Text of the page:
Further on, the activities differ in the ethics of justice and the aesthetics of art. Another philosopher, Hannah Arendt, presented here still very defying ideas. She reminded us that activities know a certain interdependency, linked to different hierarchies. How are the activities of just daily work and consumption, of making something, of acting together and of contemplation related to each other? Again, the key question is: what allows us a life worth living, what allows human integrity? Because of its feudalistic economies, in ancient times people would have favoured free time to contemplate, to debate, to think, to reflect science, to enjoy artistic presentations. The vita contemplativa is a life free of daily work, free of producing, in aristocratic terms even free of acting with others, because an absolute barrier of power separated the noble from the ordinary. But this means, that the contemplation needs a counterpart, written books, models of science, artworks. Therefore, Hannah Arendt argued, the vita contemplativa highlighted the connection of reflecting on what is made, the activities of contemplation and production. In these ancient times working was for slaves, peasants and craftmen, while acting with others – as a democratic virtue – belonged to the very short democratic exception of the aristocratic rule in Antiquity.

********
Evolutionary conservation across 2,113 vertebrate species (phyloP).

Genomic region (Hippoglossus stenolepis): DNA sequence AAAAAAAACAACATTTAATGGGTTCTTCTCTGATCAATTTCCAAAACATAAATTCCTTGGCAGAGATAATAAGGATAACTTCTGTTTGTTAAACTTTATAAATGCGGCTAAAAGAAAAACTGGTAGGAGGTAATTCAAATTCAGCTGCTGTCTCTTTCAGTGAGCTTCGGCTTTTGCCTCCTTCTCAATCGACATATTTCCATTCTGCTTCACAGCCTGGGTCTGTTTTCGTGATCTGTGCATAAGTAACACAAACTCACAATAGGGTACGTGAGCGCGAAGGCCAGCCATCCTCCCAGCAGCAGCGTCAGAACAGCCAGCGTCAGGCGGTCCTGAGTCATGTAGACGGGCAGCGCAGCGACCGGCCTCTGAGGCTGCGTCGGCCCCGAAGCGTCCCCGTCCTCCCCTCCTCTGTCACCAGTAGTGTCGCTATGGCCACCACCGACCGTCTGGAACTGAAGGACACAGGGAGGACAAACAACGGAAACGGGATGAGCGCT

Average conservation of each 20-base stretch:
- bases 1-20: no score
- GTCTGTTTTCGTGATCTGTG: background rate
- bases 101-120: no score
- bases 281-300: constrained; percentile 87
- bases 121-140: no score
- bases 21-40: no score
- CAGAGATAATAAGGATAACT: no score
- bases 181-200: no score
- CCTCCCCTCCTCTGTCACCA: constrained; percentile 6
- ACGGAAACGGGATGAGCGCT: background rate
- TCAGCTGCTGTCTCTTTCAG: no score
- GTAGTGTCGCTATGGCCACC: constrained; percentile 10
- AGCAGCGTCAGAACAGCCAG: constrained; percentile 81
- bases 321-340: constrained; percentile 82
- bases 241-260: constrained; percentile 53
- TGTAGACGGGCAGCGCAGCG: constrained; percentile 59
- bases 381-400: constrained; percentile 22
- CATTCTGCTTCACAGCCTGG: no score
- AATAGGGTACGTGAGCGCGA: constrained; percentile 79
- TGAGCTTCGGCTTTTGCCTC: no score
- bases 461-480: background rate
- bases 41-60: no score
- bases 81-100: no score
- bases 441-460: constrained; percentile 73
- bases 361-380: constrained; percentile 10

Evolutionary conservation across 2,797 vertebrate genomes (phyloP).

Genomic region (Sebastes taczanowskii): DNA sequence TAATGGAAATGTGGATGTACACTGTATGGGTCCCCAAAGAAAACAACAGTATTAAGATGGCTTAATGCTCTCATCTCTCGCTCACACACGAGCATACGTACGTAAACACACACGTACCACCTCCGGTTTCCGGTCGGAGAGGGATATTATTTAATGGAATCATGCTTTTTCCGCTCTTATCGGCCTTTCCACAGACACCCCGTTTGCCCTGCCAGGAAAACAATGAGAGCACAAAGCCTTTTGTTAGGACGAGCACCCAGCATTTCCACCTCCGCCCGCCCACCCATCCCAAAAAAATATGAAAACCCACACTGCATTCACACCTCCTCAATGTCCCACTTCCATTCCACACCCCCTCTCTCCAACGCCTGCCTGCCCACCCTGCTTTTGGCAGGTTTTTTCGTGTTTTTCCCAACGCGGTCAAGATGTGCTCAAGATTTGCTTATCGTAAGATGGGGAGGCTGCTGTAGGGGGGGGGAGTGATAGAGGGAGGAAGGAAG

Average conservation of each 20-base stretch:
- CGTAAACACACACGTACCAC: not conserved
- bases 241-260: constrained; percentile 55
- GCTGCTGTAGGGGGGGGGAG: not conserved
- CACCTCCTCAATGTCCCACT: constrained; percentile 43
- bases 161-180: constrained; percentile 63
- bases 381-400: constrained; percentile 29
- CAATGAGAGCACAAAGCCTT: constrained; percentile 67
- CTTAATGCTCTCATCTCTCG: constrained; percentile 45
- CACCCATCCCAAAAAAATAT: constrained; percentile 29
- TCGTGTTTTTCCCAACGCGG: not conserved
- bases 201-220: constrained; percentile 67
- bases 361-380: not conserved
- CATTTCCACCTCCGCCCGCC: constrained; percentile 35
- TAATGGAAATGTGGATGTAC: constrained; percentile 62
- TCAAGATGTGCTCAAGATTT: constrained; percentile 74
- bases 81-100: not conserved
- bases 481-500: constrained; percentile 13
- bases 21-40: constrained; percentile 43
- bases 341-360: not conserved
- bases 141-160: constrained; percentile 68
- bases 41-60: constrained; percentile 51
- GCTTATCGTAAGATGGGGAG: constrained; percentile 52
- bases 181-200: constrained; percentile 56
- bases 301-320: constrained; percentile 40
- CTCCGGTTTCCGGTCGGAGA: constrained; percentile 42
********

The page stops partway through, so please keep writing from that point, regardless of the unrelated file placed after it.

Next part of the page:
Now, how did this change in modern times, and what can we learn from it for the relation of making something, in terms of art, and acting with others, in terms of politics? Hannah Arendt put the attention on the dramatic change of this ancient hierarchy between free contemplation on the top and daily work at the bottom. It was Karl Marx who recognized the structure of this hierarchy in  economics. Staying true to economics, he did the same as what one of the theoretical founders of capitalism, Adam Smith, did, he turned the hierarchy upside down. Capitalism and socialism are both based on labour, daily work and consumption. Now the production is not linked to contemplation, but to labour. This means in terms of hierarchy, the vita activa is now dominated by utilitarism, the rule of the usefulness. What characterizes labour and daily work? Pure necessity, circulation, repetition, the joy of small pauzes, familiarity with natural processes. As physical beings we cannot get rid of the necessity to feed our body etc. We can only delegate the work to others, to work for our food, etc, this means to other people, as slaves or poor, or to techniques and technology. Delegation does not lead to liberation in this case. Technology stays under the same circumstances of necessity, circulation, repetition, small pauzes, natural processes. In labour and technology there is no freedom. What about liberation in the making, the production then? First, here we are only freeing us from ourselves in favour of objects and products. We are not working endlessly, but for a concrete goal. At the same time, the dominance of labour and technology forces the results of production into their own conditions of necessity, circulation, repetition, consumption. The practice of making something changes. While in ancient times the arts were much more related to contemplation, today they are heavily linked to labour and technology. The effect? Different notions of art. Daily circulation of art in event- and popculture today, art in service of aristocrats back then. For Hannah Arendt the whole problem is, that neither in ancient times nor today the acting with others stands really central, while this, according to her, would be the only activity that offers not a private liberation, but one in public, with and thanks to others, a democratic one. Again, how can the activity of performance be related to public protest?